The first time Mark entered the competition in 2020, entrants were given just one day to complete all the filming, as opposed to two days in 2021 and 2022. Speaking about his second entry, Mark said, “I planned on only shooting it in one day, in truth. The second day was always my pick-up day. So, it was like ‘let’s get the bulk of it done in the first day and anything we can’t get or that we need to re-do, we can do on the second day’.”

Behind the scenes from a set of The Trial of the Marvel(lous 7)

Delilah and Laurie’s spoof, Camel With Horses, relied a lot on their organisational skills to be finished within the deadline.  “We made sure to really plan everything that we were going to do before filming,” Delilah explains, “We had quite a concise list of exactly what props we needed and how the costumes would work. It was tight, but I think the limitations make you more creative in the end.”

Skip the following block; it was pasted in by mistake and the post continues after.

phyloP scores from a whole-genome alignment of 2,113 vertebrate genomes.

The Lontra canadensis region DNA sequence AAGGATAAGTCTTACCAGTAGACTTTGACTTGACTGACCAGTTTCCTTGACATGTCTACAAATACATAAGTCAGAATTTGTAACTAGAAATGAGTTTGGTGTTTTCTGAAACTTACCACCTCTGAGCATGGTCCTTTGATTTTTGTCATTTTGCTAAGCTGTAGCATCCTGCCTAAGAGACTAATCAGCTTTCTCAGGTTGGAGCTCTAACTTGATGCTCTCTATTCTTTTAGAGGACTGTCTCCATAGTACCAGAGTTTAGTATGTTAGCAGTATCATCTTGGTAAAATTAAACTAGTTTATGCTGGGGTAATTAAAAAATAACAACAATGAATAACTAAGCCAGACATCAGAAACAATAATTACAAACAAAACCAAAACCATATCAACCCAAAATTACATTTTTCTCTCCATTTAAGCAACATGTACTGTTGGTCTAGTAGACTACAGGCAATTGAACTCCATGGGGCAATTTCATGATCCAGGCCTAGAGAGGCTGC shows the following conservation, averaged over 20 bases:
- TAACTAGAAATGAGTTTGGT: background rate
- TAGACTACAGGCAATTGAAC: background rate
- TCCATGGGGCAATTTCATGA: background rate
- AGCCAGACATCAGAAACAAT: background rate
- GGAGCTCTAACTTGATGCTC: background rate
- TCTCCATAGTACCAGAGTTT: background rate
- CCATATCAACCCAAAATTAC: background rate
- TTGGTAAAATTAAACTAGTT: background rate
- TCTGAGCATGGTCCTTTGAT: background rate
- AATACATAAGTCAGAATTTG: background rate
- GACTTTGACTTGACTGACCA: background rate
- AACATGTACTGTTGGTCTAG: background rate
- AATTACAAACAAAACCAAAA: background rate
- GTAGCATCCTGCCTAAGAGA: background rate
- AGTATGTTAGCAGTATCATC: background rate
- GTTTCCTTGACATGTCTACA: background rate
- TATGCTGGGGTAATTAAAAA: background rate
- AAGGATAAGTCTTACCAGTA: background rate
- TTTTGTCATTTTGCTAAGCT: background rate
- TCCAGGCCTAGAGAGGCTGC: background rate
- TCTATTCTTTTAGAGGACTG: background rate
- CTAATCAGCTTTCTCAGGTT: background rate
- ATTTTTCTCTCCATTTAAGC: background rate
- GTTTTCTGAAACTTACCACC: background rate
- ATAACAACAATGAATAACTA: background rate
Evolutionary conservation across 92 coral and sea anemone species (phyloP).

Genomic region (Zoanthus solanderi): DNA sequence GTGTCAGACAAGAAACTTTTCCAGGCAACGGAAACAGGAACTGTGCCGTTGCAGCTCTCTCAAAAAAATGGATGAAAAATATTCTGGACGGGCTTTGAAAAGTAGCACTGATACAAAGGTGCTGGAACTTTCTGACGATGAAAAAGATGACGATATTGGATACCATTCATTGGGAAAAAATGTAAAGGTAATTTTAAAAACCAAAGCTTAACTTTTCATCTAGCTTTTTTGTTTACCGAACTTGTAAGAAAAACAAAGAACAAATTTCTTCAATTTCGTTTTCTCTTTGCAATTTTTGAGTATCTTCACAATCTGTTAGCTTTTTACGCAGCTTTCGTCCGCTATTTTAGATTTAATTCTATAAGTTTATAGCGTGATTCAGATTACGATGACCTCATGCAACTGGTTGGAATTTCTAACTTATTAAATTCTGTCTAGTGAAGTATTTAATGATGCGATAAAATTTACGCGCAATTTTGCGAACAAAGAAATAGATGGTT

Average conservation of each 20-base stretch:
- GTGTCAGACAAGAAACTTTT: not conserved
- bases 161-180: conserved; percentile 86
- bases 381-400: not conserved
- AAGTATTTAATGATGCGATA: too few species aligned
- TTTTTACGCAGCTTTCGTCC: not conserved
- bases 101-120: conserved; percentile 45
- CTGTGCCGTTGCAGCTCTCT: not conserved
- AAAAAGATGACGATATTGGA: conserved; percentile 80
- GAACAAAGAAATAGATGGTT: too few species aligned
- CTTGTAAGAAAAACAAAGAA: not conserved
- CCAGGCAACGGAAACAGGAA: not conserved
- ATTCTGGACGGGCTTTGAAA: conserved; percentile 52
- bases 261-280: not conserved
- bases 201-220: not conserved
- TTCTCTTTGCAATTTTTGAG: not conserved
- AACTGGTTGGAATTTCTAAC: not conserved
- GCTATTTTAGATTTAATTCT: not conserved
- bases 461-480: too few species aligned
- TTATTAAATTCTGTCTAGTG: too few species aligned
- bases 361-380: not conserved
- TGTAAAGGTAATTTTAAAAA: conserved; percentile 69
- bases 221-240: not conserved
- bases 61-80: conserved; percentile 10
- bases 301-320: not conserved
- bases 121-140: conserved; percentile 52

Madeleine Kasson’s team from NoGoLand found the post-production process one of the more challenging segments. “The editing really took a lot longer than we had initially planned,” she said, “It all has to be edited before you can do the music because the composer has to see the film in order to write music to it. So that’s another week after editing. My advice is to film it as soon as you can and then get on with the other stuff.”

Thriving in the eleventh hour

When asked about the difficulties of working within the 2-day limit for filming and with only a £200 budget, Reuben Williams [NoParkingLand] replied, “I actually liked those conditions for it. I’ve seen competitions where people have spent so long filming and spent X-amount of money, and it wasn’t really a level playing field. Having that parameter certainly stops that from happening. It’s going to be tight, but as long as you’re organised it will all fall into place.”